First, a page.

[QODLink]
Asia-Pacific
Japan's Sharp slashes jobs to cut losses
Electronics giant to eliminate 5,000 jobs, and reduce top salaries by as much as 50 per cent, due to drop in TV sales.
Last Modified: 02 Aug 2012 17:45
Sharp is expected to announce a quarterly net loss of around $1.27bn [AP]

Sharp, the Japanese electronics company, reportedly plans to slash 5,000 jobs by March after a major fall in television sales.

It had originally considered cutting about 3,000 domestic jobs, but decided to expand the scope to include worldwide operations to accelerate a management restructuring, Kyodo News said on Thursday.

The firm, which employs 57,000 people globally, has seen operations suffer amid worries over high energy prices, a high yen, and reduced domestic demand. 

Meanwhile, Sharp executives will take pay cuts of 20 to 50 per cent, compared with originally planned 10 to 30 per cent, Kyodo and broadcaster NHK said.

A Sharp spokeswoman declined to comment on the reports, but said the company's president Takashi Okuda will address the media in Tokyo on Thursday after posting its April to June earnings.

Sharp is expected to announce a quarterly net loss of around $1.27bn, the Nikkei business daily said last month.

The firm expects to end this fiscal year in the red after logging a record $4.7bn net loss up to March 2012 as global sales of its LCD televisions slumped.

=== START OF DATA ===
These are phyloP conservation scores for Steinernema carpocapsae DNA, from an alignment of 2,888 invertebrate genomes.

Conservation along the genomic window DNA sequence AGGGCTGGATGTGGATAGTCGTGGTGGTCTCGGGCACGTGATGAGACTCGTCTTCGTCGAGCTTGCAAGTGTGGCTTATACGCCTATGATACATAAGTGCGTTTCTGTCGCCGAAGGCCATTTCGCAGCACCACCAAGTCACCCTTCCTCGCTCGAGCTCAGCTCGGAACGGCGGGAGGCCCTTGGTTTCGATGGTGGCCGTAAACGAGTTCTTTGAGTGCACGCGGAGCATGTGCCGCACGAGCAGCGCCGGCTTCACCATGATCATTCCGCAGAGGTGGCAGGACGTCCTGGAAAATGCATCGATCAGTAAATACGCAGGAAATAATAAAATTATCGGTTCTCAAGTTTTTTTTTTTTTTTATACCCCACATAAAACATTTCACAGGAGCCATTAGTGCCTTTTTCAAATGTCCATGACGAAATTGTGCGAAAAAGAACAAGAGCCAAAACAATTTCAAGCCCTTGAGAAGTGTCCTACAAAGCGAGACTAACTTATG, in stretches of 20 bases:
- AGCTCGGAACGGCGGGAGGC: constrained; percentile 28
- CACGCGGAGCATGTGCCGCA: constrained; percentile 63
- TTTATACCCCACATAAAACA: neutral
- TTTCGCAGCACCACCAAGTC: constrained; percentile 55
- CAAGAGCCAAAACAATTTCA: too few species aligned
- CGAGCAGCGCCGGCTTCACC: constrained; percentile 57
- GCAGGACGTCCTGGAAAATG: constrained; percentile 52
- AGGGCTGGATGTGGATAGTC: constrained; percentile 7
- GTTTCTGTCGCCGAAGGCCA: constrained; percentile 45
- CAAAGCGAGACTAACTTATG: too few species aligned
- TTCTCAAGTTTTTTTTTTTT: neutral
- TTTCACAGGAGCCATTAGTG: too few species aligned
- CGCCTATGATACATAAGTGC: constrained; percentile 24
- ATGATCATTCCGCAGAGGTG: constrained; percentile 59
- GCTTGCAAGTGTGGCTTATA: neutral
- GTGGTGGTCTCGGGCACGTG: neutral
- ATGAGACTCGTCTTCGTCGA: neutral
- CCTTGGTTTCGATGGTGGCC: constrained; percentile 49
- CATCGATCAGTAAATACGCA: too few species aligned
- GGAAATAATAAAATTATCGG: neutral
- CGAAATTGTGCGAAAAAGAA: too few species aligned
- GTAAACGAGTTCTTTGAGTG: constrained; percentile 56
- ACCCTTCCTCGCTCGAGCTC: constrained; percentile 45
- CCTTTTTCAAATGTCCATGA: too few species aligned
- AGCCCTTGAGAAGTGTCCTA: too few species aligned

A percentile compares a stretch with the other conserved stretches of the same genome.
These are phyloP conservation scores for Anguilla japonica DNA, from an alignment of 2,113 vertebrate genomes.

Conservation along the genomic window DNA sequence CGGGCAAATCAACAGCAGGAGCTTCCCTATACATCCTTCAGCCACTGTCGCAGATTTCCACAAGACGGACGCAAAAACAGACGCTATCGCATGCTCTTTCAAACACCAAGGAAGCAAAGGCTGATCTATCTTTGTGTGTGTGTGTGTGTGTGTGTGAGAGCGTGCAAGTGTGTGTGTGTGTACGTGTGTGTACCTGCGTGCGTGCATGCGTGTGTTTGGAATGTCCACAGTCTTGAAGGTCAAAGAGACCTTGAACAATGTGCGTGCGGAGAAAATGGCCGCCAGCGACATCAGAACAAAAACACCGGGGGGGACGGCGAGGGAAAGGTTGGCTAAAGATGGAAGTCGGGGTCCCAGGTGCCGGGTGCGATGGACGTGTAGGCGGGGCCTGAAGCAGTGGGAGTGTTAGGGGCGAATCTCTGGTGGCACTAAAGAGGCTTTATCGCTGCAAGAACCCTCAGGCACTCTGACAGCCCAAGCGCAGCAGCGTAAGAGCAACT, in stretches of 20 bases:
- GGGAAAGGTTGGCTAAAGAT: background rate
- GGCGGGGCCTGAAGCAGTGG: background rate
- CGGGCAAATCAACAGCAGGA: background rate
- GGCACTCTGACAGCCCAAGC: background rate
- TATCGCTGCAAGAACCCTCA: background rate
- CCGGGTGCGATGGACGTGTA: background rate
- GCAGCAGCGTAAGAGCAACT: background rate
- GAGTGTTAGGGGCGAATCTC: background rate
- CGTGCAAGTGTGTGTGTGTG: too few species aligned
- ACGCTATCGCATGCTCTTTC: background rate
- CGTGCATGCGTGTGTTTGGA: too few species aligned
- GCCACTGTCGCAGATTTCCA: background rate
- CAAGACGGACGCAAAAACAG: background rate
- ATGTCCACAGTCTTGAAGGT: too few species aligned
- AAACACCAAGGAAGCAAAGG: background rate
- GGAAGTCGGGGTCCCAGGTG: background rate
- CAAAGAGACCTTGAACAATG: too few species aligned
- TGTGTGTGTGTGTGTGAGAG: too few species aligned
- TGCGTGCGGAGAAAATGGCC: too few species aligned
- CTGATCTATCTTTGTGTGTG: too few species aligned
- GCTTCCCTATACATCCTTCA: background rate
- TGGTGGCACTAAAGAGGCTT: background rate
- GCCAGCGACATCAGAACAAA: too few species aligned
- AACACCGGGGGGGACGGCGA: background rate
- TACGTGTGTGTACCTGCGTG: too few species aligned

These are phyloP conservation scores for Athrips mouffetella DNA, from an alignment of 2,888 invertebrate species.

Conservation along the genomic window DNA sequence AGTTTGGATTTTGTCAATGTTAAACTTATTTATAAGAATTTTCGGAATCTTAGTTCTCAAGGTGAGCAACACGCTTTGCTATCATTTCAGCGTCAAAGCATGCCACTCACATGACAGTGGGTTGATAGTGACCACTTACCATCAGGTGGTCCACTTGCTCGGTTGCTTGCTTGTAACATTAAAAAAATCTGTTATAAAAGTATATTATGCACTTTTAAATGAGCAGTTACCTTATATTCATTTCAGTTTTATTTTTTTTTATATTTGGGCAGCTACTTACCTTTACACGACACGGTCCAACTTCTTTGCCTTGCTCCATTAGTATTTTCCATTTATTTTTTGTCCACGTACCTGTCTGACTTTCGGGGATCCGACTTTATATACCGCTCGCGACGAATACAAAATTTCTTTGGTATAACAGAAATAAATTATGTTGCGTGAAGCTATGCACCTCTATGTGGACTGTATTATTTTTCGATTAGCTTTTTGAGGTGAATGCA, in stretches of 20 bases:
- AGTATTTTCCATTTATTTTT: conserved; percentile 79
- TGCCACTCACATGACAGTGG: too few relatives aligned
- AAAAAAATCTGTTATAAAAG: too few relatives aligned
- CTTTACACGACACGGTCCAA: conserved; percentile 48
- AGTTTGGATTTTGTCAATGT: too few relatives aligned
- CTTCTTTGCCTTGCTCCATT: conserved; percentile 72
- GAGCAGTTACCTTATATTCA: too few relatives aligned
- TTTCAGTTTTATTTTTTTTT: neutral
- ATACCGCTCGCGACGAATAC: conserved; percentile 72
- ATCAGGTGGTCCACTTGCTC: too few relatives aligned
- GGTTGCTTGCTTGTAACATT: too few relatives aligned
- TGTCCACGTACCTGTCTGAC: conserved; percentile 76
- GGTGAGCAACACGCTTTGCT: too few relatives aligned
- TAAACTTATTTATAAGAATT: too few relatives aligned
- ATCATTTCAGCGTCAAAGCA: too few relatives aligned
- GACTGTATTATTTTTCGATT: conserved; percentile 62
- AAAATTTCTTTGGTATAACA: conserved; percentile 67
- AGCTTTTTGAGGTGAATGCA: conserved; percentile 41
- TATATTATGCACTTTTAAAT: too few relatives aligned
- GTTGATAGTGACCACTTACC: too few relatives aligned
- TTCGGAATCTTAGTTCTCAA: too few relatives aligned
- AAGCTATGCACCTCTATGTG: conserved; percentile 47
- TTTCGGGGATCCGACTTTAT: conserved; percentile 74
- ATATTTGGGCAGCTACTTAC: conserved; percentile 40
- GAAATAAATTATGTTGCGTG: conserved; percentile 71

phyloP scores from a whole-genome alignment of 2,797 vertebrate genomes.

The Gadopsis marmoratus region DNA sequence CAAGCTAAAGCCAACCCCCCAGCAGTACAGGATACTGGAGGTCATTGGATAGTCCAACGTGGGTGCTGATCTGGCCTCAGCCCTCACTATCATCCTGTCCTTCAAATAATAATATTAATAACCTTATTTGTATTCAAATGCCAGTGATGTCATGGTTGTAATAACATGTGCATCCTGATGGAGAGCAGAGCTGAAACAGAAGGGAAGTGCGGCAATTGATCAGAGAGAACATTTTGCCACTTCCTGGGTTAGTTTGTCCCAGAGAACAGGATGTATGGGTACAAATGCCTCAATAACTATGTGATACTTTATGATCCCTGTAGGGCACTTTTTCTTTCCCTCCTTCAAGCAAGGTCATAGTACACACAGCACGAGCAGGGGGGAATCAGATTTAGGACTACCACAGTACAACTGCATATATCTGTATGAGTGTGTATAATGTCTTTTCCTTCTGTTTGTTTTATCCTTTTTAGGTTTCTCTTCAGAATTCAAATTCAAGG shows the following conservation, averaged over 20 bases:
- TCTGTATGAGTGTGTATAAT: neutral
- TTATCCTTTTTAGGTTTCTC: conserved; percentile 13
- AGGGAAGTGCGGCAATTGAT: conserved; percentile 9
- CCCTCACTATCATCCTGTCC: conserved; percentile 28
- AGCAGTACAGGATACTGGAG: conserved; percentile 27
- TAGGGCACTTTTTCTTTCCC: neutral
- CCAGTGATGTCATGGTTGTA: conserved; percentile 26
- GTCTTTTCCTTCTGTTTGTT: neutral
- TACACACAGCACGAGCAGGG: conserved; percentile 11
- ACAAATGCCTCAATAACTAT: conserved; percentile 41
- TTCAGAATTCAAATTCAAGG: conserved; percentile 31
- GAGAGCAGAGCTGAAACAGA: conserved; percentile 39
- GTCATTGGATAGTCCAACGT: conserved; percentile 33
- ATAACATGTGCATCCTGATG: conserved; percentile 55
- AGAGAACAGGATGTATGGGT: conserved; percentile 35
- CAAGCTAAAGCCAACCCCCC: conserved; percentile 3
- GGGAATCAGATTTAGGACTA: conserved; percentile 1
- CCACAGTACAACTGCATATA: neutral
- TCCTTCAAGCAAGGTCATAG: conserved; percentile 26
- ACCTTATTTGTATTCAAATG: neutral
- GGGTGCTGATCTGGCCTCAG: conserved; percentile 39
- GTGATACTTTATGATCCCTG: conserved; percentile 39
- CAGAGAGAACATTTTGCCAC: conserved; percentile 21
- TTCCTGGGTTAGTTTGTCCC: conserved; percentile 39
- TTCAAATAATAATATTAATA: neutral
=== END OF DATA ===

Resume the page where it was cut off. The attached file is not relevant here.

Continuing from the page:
However, Sharp has expressed hope that increased efficiency and synergy with new Taiwanese partner Hon Hai Precision should help it return to operating profit of $255m in the year to March 2013.

212

Source:
Agencies
Topics in this article
People
City
Featured on Al Jazeera
Your chance to be an investigative journalist in Al Jazeera’s new interactive game.
An innovative rehabilitation programme offers Danish fighters in Syria an escape route and help without prosecution.
Street tension between radical Muslims and Holland's hard right rises, as Islamic State anxiety grows.
Take an immersive look at the challenges facing the war-torn country as US troops begin their withdrawal.
Featured
Private citizens take initiative to help 'irregular' migrants, accusing governments of excessive focus on security.
Indonesia's cassava plantations are being killed by mealybugs, and thousands of wasps will be released to stop them.
Violence in Ain al-Arab has prompted many Kurdish Syrians to flee to Turkey, but others are returning to battle ISIL.
Unelected representatives quietly iron out logistics of massive TPP and TTIP deals among US, Europe, and Asia-Pacific.
Led by students concerned for their future with 'nothing to lose', it remains to be seen who will blink first.